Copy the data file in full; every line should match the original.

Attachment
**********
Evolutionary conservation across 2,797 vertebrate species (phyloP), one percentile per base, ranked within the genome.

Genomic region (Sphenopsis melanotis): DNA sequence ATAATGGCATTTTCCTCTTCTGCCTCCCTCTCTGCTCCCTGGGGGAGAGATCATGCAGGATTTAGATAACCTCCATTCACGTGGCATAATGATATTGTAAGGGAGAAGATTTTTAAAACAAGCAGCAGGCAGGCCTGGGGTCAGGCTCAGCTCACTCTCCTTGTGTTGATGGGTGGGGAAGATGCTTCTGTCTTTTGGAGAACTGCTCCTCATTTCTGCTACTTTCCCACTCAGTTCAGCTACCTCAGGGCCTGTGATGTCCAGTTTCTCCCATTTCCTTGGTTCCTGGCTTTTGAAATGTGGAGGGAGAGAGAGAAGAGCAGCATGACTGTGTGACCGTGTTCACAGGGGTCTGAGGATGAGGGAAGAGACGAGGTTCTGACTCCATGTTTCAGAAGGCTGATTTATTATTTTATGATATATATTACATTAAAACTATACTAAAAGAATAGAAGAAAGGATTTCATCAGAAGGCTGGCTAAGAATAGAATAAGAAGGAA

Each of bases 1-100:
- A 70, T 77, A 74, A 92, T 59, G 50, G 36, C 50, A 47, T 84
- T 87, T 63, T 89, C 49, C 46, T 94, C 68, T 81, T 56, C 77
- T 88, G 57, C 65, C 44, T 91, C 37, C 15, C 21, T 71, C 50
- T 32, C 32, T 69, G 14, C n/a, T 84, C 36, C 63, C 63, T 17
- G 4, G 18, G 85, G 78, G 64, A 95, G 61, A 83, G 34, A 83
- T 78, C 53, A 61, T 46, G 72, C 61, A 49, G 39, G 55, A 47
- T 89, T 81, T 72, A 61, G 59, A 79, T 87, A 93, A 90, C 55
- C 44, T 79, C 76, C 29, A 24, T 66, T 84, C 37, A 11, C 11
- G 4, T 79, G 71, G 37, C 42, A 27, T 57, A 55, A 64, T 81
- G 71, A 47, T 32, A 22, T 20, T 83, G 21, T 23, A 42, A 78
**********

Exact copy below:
Evolutionary conservation across 2,797 vertebrate species (phyloP), one percentile per base, ranked within the genome.

Genomic region (Sphenopsis melanotis): DNA sequence ATAATGGCATTTTCCTCTTCTGCCTCCCTCTCTGCTCCCTGGGGGAGAGATCATGCAGGATTTAGATAACCTCCATTCACGTGGCATAATGATATTGTAAGGGAGAAGATTTTTAAAACAAGCAGCAGGCAGGCCTGGGGTCAGGCTCAGCTCACTCTCCTTGTGTTGATGGGTGGGGAAGATGCTTCTGTCTTTTGGAGAACTGCTCCTCATTTCTGCTACTTTCCCACTCAGTTCAGCTACCTCAGGGCCTGTGATGTCCAGTTTCTCCCATTTCCTTGGTTCCTGGCTTTTGAAATGTGGAGGGAGAGAGAGAAGAGCAGCATGACTGTGTGACCGTGTTCACAGGGGTCTGAGGATGAGGGAAGAGACGAGGTTCTGACTCCATGTTTCAGAAGGCTGATTTATTATTTTATGATATATATTACATTAAAACTATACTAAAAGAATAGAAGAAAGGATTTCATCAGAAGGCTGGCTAAGAATAGAATAAGAAGGAA

Each of bases 1-100:
- A 70, T 77, A 74, A 92, T 59, G 50, G 36, C 50, A 47, T 84
- T 87, T 63, T 89, C 49, C 46, T 94, C 68, T 81, T 56, C 77
- T 88, G 57, C 65, C 44, T 91, C 37, C 15, C 21, T 71, C 50
- T 32, C 32, T 69, G 14, C n/a, T 84, C 36, C 63, C 63, T 17
- G 4, G 18, G 85, G 78, G 64, A 95, G 61, A 83, G 34, A 83
- T 78, C 53, A 61, T 46, G 72, C 61, A 49, G 39, G 55, A 47
- T 89, T 81, T 72, A 61, G 59, A 79, T 87, A 93, A 90, C 55
- C 44, T 79, C 76, C 29, A 24, T 66, T 84, C 37, A 11, C 11
- G 4, T 79, G 71, G 37, C 42, A 27, T 57, A 55, A 64, T 81
- G 71, A 47, T 32, A 22, T 20, T 83, G 21, T 23, A 42, A 78